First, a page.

Mollie Steimer earned nationwide attention for her refusal to compromise her anarchist beliefs during the widely publicized 1918 trial in which she was sentenced to prison under the Sedition Act. Later deported to Russia and then to Germany, Steimer continued her anarchist activities throughout her life.

Marjorie Shostak

Despite a lack of formal training as an anthropologist, Marjorie Shostak wrote one of the most popular life histories in the field, Nisa: The Life and Words of a !Kung Woman, in 1981. A recounting of interviews between Shostak and a woman she met in the Kalahari desert, Nisa has become a touchstone for feminist anthropological studies.

Alice Schalek

Alice Schalek first entered the public sphere at the turn of the century as the author of a well-received novel, published under the male pseudonym Paul Michaely. The first woman in Austria to become a career photojournalist and travel writer, and the first and only female member of the Austrian Kriegspressedienst (war information unit) during World War I, Schalek paved the way for careers in both photography and journalism for other women.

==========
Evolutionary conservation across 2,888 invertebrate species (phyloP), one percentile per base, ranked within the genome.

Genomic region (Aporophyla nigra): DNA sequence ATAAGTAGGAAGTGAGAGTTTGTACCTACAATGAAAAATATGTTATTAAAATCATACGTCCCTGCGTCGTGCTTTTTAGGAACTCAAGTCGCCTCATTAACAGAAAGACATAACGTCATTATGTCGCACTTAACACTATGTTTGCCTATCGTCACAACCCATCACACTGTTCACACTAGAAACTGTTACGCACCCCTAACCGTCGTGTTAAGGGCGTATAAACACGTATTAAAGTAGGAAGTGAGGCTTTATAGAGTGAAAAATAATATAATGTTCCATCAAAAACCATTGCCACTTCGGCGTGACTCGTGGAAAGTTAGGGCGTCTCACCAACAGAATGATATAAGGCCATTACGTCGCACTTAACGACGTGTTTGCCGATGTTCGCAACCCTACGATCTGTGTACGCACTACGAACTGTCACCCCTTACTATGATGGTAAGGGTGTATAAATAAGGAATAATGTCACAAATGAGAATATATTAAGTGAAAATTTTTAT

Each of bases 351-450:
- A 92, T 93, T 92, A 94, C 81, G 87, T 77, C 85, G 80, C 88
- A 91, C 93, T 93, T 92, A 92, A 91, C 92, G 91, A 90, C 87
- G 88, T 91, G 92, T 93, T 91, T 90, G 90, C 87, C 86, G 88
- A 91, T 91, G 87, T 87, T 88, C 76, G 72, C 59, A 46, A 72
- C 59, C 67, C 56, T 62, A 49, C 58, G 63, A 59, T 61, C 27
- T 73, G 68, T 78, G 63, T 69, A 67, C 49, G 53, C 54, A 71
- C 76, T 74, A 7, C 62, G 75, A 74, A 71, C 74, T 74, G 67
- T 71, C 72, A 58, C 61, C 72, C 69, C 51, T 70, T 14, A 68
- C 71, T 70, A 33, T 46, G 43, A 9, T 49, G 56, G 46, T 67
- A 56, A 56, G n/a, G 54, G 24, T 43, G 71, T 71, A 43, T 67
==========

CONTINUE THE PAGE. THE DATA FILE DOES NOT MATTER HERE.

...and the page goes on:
Rachel Salamander

Rachel Salamander is a writer, scholar, editor, and publisher. Born in 1949 in a DP camp in Germany, she has written and published multiple works about German Jewry and DP camps after World War II. In 1982, Salamander established the Literaturhandlung in Munich, a prominent bookshop and meeting place specializing in Jewish literature.

Photography in Palestine and Israel: 1900-Present Day